The links between habitat, food and fitness, such as breeding success and survival, are amongst the most important for conservation biology and have immediate corollaries in terms of conservation management recommendations. A study on those aspects is always worthwhile and can lead to good applied science. It is, however, rare to attempt a combined view of all the different aspects of the annual cycle of a species of conservation concern, and most studies — certainly those within one PhD study — deal with only one of the seasons, breeding, wintering or migration. This thesis, in contrast, contemplates the year-round population ecology of a conservation-dependent, vulnerable and fascinating species, the Montagu's Harrier.
Trierweilers' thesis contains nine chapters and five boxes, which are structured in four parts: the breeding season, migration, wintering season and the final part providing a synthesis and a general discussion. Chapter 2 evaluates how population numbers and growth, as well as breeding parameters, relate to vole abundance, and which habitat hosts higher vole abundances. The chapter shows that Montagu's Harrier population size in a given year does not depend on current vole numbers, but population growth does, since higher growth was observed after years of high vole abundance. Vole abundance in a given year affected laying date and consequently clutch size, but the effect on population growth could not be explained through increased local recruitment. Vole abundance was particularly high in fallow land, and availability of this habitat is what makes agricultural habitats attractive and suitable for breeding. Chapters 3 and 4 present results of a 4-year radio-tracking study that tackles the issue of foraging habitat selection and hunting success, a topic of enormous importance for conservation management. A total of 10 males were radio-tracked and intensively monitored visually, which is an impressive amount of work for this wide-ranging species. Home range sizes, habitat preference, habitat quality (in terms of captures per unit time), and effects on individual fitness (fledging success), were evaluated. The thesis thus links individual behaviour to parameters affecting population dynamics. All the above results are translated into habitat management recommendations for increasing food supply and thereby reproductive success and breeding numbers. These include not only the type of habitat needed, but also advise on the management of those habitats to modify vegetation structure to optimize food availability for the harriers.
Part II evaluates which migration routes are used, and the connectivity between breeding and wintering areas throughout Europe. Chapters 5 and 6 present data from 30 harriers that were fitted with satellite transmitters in five countries in northern Europe during 5 years, rendering 36 autumn tracks and 16 spring tracks. What is impressive is not just the number of tagged birds, but the logistical and coordinating effort made to assure that results are meaningful beyond one study area and applicable to the species at a wide range. Finally, Box C, which, in my opinion, would merit chapter status, provides a synthesis on the migratory system of Montagu's Harriers, combining satellite tracking data, ringing data and count data at migratory points, assessing the relative importance of all migratory pathways at the European meta-population level.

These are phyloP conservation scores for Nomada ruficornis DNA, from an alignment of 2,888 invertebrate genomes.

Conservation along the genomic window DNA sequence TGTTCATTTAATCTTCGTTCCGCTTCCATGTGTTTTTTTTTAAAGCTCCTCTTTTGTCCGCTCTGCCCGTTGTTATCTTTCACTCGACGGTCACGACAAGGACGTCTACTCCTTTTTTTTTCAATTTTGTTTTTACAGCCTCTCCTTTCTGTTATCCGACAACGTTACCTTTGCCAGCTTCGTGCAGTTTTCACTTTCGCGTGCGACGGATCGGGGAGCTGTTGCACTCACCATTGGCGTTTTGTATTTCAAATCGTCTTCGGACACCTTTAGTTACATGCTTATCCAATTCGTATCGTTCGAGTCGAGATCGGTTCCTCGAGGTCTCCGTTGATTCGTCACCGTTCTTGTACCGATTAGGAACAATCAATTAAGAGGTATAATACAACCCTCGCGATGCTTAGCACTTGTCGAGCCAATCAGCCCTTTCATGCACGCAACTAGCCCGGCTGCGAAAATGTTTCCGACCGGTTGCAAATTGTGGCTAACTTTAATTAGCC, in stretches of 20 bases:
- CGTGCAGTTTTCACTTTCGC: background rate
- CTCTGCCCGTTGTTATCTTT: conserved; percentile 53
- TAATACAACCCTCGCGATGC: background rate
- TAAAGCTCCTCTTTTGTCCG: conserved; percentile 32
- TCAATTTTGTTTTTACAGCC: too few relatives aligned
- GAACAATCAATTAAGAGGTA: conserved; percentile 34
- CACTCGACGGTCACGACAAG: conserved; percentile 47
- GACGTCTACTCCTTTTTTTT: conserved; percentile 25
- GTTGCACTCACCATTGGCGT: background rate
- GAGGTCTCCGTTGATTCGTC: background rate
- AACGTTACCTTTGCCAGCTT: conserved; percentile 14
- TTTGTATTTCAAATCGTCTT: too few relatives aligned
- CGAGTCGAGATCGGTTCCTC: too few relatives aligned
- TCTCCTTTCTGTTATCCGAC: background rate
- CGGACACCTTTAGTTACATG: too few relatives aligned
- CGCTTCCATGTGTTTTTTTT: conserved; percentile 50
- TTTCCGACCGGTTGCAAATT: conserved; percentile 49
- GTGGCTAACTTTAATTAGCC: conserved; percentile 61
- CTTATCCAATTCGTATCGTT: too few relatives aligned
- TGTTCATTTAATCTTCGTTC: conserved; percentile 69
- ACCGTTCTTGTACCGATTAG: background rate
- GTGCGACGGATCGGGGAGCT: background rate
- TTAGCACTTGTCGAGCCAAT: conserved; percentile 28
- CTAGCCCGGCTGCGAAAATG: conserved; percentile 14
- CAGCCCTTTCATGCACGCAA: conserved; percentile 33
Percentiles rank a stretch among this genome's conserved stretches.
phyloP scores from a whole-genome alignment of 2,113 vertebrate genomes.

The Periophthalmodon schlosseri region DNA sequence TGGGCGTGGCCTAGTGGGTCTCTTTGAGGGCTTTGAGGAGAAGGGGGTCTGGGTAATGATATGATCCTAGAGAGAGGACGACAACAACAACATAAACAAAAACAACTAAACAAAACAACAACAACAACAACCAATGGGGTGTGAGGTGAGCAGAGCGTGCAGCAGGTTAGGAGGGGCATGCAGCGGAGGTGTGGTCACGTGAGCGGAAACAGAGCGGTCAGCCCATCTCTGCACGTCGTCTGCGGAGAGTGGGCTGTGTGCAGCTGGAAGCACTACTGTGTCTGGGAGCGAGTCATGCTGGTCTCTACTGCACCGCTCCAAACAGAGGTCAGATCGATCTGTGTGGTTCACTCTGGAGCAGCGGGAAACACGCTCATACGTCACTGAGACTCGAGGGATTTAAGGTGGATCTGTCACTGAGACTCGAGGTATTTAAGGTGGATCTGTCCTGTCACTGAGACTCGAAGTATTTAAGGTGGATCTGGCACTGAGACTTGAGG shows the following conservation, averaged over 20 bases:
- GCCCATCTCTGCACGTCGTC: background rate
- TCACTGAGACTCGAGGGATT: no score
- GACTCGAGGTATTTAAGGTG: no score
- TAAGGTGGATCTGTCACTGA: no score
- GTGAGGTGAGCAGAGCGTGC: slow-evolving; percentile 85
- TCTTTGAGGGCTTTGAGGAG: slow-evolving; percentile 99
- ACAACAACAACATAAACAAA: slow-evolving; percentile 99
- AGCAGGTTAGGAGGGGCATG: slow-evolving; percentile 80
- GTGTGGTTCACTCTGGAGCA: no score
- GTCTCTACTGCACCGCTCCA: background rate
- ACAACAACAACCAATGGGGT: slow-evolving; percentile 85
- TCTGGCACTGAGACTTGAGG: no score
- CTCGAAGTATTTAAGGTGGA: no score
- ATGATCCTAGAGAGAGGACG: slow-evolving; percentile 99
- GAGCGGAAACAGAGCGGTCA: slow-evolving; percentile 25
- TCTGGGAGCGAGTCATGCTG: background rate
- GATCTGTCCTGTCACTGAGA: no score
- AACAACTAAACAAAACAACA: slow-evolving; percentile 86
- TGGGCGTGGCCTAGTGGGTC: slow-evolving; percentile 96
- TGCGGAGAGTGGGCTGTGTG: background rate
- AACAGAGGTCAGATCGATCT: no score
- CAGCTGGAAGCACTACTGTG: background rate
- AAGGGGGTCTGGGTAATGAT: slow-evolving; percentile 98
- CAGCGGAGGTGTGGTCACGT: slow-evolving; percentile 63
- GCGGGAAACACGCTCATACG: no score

Part III provides information on a critical part of the annual cycle, the wintering season, combining data from satellite-tracked birds, remote imagery (for habitat or NDVI values) and on-site collected information, such as food abundance and harrier behaviour and diet. Analyses of combined sources allowed determining that regional movements during winter are driven by seasonal habitat changes which have consequences for grasshopper abundances. However, data from birds monitored over several years also show that the species is relatively faithful to wintering areas, which suggests either that food abundance was relatively stable in the years of study, or that there are individual constraints to tracking changes in food supply. It remains to be investigated whether different strategies or conditions during winter have any carry-over effects on fitness, as Trierweiler herself says, but I think the foundations laid in this work will make this future task much easier and meaningful.
The final part, the synthesis, makes a good job of summarizing existing information and presenting a general discussion of population processes for the species. Additionally, Box E — again, deserving chapter status — presents results of a population model that evaluates the output of different scenarios. These results show that, at the present moment, nest protection or conservation actions in the breeding quarters are more urgent and with a higher likelihood of producing results than conservation actions in the wintering quarters to assure population sustainability. Such a conclusion is particularly relevant when thinking about the need to prioritize conservation actions in the light of the current economic crisis.
A major highlight of this thesis, therefore, is that it combines different approaches and geographical scales, from long-term monitoring of breeding populations, indepth observational studies of individual behaviour, extensive fieldwork around the globe for fixing satellite tags and monitoring wintering areas, and combining empirical with modelling data. Even considering the financial and logistical support from the Dutch Montagu's Harrier Foundation, and the ‘horde’ of volunteers that are duly acknowledged in each chapter, it seems extraordinary that so much good-quality work has been achieved in the course of a PhD project, and that so many relevant conclusions have been extracted from this work.
It is a prime example of science-for-conservation, as it provides both the science in which to base conservation actions, and proves that those have a noticeable effect on the target species. For example, fallow field margins have been a success for conservation of this species in The Netherlands, having a direct and noticeable effect on population numbers.
I think this work represents a landmark in the understanding of the population ecology and conservation biology of Montagu's Harrier, but moreover it relates not only to the model species, but to the conservation of farmland biodiversity at large. It is timely, relevant and full of information. Furthermore, it is very well written and beautifully presented, which makes this a thoroughly enjoyable piece of work.